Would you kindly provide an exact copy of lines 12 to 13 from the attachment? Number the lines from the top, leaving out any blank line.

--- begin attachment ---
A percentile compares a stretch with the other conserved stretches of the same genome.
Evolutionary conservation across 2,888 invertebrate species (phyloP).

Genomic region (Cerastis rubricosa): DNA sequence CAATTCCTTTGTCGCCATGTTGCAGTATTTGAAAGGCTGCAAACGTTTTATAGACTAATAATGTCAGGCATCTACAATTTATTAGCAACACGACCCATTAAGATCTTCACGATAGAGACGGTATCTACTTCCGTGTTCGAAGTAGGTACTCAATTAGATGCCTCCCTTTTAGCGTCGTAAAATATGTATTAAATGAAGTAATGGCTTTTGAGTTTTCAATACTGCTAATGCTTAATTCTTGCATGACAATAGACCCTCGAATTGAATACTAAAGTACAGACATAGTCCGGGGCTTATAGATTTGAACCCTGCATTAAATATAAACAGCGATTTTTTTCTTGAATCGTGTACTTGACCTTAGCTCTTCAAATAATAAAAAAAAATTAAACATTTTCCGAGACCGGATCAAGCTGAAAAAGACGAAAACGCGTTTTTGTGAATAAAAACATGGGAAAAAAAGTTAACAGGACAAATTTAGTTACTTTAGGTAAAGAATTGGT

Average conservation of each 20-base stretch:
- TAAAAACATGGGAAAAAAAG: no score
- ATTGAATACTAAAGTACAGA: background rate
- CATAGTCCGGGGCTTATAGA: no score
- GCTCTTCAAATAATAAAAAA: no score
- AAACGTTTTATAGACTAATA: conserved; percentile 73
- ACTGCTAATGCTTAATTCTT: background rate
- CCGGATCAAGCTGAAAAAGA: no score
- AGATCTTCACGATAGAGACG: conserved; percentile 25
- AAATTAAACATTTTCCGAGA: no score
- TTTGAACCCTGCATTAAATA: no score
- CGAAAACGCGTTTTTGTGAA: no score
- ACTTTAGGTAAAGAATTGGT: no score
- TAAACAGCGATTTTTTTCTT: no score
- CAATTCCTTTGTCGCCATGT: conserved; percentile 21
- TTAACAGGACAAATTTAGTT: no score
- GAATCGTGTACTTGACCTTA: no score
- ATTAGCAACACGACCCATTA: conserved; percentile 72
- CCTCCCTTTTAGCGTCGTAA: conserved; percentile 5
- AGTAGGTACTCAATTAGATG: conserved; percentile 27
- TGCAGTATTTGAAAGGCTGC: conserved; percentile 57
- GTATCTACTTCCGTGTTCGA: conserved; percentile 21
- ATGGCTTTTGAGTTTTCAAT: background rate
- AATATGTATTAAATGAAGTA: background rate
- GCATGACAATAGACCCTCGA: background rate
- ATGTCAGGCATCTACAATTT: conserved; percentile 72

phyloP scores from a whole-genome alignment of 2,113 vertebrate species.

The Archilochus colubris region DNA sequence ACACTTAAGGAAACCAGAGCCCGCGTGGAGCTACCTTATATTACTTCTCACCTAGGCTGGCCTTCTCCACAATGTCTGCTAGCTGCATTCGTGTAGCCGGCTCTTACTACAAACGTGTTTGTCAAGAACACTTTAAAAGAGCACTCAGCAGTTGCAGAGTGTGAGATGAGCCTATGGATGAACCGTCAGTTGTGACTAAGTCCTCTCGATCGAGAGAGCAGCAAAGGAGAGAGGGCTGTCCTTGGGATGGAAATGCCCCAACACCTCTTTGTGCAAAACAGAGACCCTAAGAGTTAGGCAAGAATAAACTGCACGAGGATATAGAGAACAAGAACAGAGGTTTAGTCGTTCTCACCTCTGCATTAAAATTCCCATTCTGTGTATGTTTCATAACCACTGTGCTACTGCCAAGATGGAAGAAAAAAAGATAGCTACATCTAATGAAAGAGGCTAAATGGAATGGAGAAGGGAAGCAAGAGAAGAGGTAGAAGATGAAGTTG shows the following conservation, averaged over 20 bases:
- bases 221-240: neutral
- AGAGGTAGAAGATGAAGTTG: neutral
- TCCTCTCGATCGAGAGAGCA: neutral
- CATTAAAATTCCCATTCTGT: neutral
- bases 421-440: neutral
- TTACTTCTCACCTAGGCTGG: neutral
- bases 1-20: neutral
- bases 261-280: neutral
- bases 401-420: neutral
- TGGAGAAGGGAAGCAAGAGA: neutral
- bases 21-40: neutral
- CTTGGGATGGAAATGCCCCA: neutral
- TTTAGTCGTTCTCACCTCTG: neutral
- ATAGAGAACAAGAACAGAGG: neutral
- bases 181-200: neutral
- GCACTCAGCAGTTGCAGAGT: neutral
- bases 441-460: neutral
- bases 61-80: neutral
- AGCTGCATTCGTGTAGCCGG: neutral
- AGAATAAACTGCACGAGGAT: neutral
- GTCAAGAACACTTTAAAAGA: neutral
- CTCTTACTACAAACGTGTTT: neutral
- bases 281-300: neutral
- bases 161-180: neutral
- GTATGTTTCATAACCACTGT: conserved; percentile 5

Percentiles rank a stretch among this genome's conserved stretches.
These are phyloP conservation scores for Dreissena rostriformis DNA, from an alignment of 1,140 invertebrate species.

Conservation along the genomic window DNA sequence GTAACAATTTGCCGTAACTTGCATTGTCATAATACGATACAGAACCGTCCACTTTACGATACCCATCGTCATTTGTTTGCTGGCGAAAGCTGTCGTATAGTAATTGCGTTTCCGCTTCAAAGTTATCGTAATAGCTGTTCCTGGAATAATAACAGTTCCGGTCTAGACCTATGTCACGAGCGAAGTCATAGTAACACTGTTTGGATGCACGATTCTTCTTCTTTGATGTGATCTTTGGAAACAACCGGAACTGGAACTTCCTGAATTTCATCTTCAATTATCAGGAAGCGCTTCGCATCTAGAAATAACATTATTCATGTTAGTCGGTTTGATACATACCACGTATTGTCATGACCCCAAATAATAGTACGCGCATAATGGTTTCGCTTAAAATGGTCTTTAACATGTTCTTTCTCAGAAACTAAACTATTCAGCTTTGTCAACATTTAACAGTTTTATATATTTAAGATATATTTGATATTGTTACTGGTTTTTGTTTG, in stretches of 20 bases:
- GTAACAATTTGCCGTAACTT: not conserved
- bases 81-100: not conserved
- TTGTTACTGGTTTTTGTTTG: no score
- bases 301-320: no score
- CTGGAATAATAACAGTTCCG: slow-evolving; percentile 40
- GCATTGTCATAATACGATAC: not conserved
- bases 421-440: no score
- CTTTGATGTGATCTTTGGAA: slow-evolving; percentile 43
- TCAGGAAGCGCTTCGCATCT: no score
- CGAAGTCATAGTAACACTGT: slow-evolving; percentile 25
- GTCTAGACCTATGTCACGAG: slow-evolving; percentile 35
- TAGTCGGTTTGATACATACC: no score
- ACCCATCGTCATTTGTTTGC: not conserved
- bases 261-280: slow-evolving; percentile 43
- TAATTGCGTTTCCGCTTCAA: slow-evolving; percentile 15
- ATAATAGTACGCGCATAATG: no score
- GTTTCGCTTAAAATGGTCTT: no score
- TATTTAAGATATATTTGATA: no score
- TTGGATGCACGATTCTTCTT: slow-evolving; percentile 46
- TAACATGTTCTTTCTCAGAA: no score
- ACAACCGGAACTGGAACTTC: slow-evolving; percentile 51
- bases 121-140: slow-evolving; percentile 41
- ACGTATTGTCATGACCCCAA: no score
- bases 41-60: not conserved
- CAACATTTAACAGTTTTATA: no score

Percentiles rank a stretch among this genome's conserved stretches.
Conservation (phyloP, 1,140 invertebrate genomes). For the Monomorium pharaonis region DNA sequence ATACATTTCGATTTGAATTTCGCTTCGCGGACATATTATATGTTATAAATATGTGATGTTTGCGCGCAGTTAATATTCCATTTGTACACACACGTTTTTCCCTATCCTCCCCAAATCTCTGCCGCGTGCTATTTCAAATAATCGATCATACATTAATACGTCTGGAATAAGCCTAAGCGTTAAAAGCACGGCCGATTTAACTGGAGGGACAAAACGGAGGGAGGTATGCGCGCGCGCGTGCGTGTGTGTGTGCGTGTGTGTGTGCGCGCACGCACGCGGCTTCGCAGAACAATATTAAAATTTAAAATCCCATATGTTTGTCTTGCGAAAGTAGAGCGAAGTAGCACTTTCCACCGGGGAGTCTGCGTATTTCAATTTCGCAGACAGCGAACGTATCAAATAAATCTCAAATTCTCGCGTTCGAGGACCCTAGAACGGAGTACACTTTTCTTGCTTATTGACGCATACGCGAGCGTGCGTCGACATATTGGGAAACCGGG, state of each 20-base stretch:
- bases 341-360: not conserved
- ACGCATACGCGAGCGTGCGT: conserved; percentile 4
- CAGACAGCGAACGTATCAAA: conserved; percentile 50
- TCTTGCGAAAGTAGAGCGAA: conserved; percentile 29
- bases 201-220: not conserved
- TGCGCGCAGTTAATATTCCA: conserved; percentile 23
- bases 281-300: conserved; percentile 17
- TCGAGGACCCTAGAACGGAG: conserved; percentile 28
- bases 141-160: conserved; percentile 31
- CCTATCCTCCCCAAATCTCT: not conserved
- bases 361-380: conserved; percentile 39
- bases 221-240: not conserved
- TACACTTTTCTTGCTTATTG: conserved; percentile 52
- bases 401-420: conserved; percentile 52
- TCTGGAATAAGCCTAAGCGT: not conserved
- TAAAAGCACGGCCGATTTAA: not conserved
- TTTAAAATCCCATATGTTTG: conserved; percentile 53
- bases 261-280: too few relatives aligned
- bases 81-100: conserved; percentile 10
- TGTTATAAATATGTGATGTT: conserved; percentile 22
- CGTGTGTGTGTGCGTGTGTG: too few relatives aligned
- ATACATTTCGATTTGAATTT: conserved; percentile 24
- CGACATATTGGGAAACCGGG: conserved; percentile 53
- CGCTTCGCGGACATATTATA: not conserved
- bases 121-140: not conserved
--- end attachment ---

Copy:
- AGATCTTCACGATAGAGACG: conserved; percentile 25
- AAATTAAACATTTTCCGAGA: no score